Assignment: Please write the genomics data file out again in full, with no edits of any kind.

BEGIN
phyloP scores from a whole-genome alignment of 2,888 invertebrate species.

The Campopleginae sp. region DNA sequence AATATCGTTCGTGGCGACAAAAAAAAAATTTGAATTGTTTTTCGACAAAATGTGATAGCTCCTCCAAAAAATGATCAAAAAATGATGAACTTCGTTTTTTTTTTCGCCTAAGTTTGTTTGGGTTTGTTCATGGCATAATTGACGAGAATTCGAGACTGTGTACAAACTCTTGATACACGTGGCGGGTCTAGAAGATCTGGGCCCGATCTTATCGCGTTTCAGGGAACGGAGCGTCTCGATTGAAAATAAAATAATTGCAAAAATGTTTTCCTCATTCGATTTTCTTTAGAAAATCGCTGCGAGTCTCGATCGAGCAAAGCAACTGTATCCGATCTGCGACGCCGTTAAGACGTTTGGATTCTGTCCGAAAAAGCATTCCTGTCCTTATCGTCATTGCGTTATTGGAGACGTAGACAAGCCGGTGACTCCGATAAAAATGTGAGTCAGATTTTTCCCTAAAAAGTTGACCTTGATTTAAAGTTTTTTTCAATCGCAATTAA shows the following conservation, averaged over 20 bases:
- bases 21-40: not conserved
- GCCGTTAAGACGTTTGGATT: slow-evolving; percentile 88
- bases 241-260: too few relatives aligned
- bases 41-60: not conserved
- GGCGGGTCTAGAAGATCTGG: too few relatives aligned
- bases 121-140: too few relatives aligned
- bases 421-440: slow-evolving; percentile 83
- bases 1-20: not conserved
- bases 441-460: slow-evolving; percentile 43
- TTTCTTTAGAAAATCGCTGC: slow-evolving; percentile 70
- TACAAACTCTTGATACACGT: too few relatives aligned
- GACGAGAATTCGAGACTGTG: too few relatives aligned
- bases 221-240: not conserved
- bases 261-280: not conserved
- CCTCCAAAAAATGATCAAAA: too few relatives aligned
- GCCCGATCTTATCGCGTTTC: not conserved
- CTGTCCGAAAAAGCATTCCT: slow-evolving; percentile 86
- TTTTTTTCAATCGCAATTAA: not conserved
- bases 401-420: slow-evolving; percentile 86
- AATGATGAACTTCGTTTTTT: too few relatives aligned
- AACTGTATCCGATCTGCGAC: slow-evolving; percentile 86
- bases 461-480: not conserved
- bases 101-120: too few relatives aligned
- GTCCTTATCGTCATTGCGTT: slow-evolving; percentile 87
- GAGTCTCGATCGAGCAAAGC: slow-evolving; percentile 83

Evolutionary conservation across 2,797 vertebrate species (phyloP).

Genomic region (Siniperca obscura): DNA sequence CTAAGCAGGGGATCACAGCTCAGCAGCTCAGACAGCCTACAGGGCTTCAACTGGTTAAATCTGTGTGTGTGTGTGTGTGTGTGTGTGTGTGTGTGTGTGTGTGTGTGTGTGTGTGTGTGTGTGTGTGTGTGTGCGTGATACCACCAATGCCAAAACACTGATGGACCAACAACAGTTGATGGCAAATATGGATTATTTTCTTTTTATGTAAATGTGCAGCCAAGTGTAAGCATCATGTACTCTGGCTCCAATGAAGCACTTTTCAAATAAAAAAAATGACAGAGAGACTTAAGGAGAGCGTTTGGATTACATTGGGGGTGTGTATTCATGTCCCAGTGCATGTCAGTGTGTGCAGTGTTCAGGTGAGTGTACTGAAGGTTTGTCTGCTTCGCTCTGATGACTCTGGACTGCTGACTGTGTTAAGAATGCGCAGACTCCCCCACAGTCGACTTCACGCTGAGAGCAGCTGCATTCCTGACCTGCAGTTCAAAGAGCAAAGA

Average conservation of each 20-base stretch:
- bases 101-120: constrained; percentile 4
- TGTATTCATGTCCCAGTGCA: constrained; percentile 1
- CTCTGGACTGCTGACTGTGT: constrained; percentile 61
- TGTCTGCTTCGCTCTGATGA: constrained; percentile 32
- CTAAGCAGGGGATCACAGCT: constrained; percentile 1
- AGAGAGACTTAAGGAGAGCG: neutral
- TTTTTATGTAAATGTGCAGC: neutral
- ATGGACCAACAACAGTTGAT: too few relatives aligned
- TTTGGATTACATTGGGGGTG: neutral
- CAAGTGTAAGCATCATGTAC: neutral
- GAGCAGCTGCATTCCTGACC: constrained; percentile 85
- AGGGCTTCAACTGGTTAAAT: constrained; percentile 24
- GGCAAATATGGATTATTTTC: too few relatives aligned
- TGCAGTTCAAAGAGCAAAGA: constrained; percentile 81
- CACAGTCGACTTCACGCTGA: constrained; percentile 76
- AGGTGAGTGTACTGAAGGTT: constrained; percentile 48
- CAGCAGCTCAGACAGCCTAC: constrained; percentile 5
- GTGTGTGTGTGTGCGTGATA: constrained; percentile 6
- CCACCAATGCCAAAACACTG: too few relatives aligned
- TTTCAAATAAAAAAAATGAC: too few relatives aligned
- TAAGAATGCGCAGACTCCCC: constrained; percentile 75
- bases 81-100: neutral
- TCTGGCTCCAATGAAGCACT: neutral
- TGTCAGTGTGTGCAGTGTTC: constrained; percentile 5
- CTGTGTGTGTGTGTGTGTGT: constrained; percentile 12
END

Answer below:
phyloP scores from a whole-genome alignment of 2,888 invertebrate species.

The Campopleginae sp. region DNA sequence AATATCGTTCGTGGCGACAAAAAAAAAATTTGAATTGTTTTTCGACAAAATGTGATAGCTCCTCCAAAAAATGATCAAAAAATGATGAACTTCGTTTTTTTTTTCGCCTAAGTTTGTTTGGGTTTGTTCATGGCATAATTGACGAGAATTCGAGACTGTGTACAAACTCTTGATACACGTGGCGGGTCTAGAAGATCTGGGCCCGATCTTATCGCGTTTCAGGGAACGGAGCGTCTCGATTGAAAATAAAATAATTGCAAAAATGTTTTCCTCATTCGATTTTCTTTAGAAAATCGCTGCGAGTCTCGATCGAGCAAAGCAACTGTATCCGATCTGCGACGCCGTTAAGACGTTTGGATTCTGTCCGAAAAAGCATTCCTGTCCTTATCGTCATTGCGTTATTGGAGACGTAGACAAGCCGGTGACTCCGATAAAAATGTGAGTCAGATTTTTCCCTAAAAAGTTGACCTTGATTTAAAGTTTTTTTCAATCGCAATTAA shows the following conservation, averaged over 20 bases:
- bases 21-40: not conserved
- GCCGTTAAGACGTTTGGATT: slow-evolving; percentile 88
- bases 241-260: too few relatives aligned
- bases 41-60: not conserved
- GGCGGGTCTAGAAGATCTGG: too few relatives aligned
- bases 121-140: too few relatives aligned
- bases 421-440: slow-evolving; percentile 83
- bases 1-20: not conserved
- bases 441-460: slow-evolving; percentile 43
- TTTCTTTAGAAAATCGCTGC: slow-evolving; percentile 70
- TACAAACTCTTGATACACGT: too few relatives aligned
- GACGAGAATTCGAGACTGTG: too few relatives aligned
- bases 221-240: not conserved
- bases 261-280: not conserved
- CCTCCAAAAAATGATCAAAA: too few relatives aligned
- GCCCGATCTTATCGCGTTTC: not conserved
- CTGTCCGAAAAAGCATTCCT: slow-evolving; percentile 86
- TTTTTTTCAATCGCAATTAA: not conserved
- bases 401-420: slow-evolving; percentile 86
- AATGATGAACTTCGTTTTTT: too few relatives aligned
- AACTGTATCCGATCTGCGAC: slow-evolving; percentile 86
- bases 461-480: not conserved
- bases 101-120: too few relatives aligned
- GTCCTTATCGTCATTGCGTT: slow-evolving; percentile 87
- GAGTCTCGATCGAGCAAAGC: slow-evolving; percentile 83

Evolutionary conservation across 2,797 vertebrate species (phyloP).

Genomic region (Siniperca obscura): DNA sequence CTAAGCAGGGGATCACAGCTCAGCAGCTCAGACAGCCTACAGGGCTTCAACTGGTTAAATCTGTGTGTGTGTGTGTGTGTGTGTGTGTGTGTGTGTGTGTGTGTGTGTGTGTGTGTGTGTGTGTGTGTGTGTGCGTGATACCACCAATGCCAAAACACTGATGGACCAACAACAGTTGATGGCAAATATGGATTATTTTCTTTTTATGTAAATGTGCAGCCAAGTGTAAGCATCATGTACTCTGGCTCCAATGAAGCACTTTTCAAATAAAAAAAATGACAGAGAGACTTAAGGAGAGCGTTTGGATTACATTGGGGGTGTGTATTCATGTCCCAGTGCATGTCAGTGTGTGCAGTGTTCAGGTGAGTGTACTGAAGGTTTGTCTGCTTCGCTCTGATGACTCTGGACTGCTGACTGTGTTAAGAATGCGCAGACTCCCCCACAGTCGACTTCACGCTGAGAGCAGCTGCATTCCTGACCTGCAGTTCAAAGAGCAAAGA

Average conservation of each 20-base stretch:
- bases 101-120: constrained; percentile 4
- TGTATTCATGTCCCAGTGCA: constrained; percentile 1
- CTCTGGACTGCTGACTGTGT: constrained; percentile 61
- TGTCTGCTTCGCTCTGATGA: constrained; percentile 32
- CTAAGCAGGGGATCACAGCT: constrained; percentile 1
- AGAGAGACTTAAGGAGAGCG: neutral
- TTTTTATGTAAATGTGCAGC: neutral
- ATGGACCAACAACAGTTGAT: too few relatives aligned
- TTTGGATTACATTGGGGGTG: neutral
- CAAGTGTAAGCATCATGTAC: neutral
- GAGCAGCTGCATTCCTGACC: constrained; percentile 85
- AGGGCTTCAACTGGTTAAAT: constrained; percentile 24
- GGCAAATATGGATTATTTTC: too few relatives aligned
- TGCAGTTCAAAGAGCAAAGA: constrained; percentile 81
- CACAGTCGACTTCACGCTGA: constrained; percentile 76
- AGGTGAGTGTACTGAAGGTT: constrained; percentile 48
- CAGCAGCTCAGACAGCCTAC: constrained; percentile 5
- GTGTGTGTGTGTGCGTGATA: constrained; percentile 6
- CCACCAATGCCAAAACACTG: too few relatives aligned
- TTTCAAATAAAAAAAATGAC: too few relatives aligned
- TAAGAATGCGCAGACTCCCC: constrained; percentile 75
- bases 81-100: neutral
- TCTGGCTCCAATGAAGCACT: neutral
- TGTCAGTGTGTGCAGTGTTC: constrained; percentile 5
- CTGTGTGTGTGTGTGTGTGT: constrained; percentile 12